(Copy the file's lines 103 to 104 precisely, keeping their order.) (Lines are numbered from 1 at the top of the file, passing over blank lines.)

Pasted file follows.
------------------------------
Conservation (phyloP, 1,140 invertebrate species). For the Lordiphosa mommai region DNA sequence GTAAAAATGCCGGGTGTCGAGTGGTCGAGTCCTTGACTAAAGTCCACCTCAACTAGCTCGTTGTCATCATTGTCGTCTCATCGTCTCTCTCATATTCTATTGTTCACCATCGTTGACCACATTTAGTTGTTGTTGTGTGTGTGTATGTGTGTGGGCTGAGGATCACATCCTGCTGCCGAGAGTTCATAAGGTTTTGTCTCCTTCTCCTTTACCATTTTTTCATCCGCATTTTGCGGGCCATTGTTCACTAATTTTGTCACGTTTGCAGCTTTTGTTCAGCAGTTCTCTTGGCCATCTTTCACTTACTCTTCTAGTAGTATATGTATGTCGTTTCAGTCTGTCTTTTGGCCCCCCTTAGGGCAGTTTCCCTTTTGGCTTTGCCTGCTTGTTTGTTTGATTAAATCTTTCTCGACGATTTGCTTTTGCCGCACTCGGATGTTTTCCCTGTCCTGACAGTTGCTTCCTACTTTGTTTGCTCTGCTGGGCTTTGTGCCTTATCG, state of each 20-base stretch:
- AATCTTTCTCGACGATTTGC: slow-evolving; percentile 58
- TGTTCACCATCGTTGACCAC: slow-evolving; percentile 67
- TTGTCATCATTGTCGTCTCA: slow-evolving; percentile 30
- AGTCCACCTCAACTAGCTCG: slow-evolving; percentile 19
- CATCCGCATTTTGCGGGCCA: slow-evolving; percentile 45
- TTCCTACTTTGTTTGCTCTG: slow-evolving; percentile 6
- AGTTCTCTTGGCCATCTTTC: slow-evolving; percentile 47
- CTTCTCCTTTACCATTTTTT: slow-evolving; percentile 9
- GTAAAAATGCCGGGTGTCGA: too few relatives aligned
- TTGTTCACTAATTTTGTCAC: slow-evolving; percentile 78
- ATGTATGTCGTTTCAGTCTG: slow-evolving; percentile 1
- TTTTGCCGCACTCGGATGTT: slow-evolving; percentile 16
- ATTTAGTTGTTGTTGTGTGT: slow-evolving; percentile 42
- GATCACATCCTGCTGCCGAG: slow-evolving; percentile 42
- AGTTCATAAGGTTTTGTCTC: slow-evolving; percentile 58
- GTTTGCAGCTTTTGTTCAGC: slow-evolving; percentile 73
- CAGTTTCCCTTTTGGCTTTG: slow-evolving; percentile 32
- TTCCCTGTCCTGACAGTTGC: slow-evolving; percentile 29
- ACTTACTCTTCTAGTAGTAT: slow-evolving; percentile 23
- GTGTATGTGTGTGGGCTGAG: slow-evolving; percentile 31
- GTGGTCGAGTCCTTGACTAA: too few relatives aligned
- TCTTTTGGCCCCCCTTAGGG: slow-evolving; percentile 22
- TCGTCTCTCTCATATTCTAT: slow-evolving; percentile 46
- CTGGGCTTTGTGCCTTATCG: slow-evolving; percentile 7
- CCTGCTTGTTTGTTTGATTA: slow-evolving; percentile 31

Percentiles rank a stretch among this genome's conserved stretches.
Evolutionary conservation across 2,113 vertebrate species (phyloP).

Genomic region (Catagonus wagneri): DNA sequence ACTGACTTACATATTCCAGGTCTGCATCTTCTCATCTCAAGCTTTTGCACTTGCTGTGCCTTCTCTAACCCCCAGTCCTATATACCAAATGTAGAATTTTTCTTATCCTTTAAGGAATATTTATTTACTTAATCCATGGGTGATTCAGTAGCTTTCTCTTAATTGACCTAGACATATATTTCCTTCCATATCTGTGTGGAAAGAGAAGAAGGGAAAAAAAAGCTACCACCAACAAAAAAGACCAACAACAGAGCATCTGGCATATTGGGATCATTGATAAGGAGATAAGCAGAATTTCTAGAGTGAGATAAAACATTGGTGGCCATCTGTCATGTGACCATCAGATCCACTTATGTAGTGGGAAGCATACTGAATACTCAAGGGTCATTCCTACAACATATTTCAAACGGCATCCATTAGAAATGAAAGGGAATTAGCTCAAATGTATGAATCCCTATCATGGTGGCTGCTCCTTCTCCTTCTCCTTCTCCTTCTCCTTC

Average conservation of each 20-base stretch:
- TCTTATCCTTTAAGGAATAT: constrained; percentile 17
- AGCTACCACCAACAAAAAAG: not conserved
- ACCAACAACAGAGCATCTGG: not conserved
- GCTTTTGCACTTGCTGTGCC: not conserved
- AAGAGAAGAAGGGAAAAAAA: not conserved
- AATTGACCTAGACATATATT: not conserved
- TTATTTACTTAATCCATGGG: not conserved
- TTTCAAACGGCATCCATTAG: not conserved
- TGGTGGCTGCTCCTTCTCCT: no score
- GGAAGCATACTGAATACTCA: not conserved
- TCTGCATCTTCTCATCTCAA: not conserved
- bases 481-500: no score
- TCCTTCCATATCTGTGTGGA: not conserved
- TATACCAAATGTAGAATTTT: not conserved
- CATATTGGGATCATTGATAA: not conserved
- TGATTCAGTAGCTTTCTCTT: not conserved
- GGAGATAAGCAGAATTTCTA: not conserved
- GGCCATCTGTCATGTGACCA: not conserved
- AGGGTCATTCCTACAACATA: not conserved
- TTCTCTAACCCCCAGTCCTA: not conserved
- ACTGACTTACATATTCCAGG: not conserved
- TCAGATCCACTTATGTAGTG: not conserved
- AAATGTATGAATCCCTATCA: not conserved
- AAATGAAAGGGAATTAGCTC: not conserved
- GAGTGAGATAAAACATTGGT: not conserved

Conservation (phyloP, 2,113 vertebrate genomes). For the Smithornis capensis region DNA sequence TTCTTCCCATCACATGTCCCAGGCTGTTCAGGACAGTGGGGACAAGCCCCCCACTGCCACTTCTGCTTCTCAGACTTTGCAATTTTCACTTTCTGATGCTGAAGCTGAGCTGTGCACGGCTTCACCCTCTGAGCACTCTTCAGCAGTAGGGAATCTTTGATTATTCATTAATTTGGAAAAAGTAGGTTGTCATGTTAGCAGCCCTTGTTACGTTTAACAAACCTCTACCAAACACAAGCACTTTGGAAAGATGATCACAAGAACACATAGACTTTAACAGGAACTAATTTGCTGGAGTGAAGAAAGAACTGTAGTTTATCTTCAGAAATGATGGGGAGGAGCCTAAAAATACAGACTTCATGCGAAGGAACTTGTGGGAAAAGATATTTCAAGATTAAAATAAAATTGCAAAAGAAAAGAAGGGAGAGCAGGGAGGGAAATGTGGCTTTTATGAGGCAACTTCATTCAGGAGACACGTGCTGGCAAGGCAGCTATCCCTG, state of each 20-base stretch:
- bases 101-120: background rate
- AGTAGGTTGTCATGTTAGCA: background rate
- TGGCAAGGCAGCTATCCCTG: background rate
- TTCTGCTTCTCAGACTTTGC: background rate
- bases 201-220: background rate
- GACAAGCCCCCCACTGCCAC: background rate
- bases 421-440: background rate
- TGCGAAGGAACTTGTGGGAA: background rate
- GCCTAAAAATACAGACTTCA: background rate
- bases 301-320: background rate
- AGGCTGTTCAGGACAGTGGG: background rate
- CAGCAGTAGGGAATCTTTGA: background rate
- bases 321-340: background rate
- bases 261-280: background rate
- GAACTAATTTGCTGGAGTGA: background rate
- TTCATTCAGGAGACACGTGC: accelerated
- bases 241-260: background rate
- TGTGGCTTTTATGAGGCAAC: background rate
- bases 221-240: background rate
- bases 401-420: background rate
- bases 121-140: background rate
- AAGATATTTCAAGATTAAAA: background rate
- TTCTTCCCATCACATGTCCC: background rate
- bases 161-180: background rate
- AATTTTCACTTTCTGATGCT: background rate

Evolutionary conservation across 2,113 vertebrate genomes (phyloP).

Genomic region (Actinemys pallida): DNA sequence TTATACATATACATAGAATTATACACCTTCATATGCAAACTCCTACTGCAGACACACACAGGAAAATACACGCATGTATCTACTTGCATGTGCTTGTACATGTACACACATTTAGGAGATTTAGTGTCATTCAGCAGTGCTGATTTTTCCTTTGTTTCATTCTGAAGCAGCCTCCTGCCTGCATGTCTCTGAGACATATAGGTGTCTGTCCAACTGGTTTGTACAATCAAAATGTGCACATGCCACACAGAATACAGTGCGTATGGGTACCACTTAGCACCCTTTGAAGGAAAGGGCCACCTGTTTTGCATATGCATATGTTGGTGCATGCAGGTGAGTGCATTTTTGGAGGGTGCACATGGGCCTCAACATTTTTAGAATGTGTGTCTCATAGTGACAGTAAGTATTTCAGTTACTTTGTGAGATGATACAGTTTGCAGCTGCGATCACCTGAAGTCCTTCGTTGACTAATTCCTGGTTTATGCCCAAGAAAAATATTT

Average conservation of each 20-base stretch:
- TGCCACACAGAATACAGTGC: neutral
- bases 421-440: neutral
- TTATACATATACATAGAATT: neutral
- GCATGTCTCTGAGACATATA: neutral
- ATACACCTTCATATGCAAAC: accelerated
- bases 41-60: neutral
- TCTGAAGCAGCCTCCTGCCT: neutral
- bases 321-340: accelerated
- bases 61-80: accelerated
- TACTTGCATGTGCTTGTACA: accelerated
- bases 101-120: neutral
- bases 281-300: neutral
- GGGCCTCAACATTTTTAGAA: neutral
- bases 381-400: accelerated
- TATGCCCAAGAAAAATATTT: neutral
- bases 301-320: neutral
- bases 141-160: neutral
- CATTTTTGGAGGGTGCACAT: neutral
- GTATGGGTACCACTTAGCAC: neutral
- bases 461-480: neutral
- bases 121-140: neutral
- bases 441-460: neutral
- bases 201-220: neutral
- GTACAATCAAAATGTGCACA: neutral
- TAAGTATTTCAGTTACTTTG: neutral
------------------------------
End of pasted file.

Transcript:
- GTATGGGTACCACTTAGCAC: neutral
- bases 461-480: neutral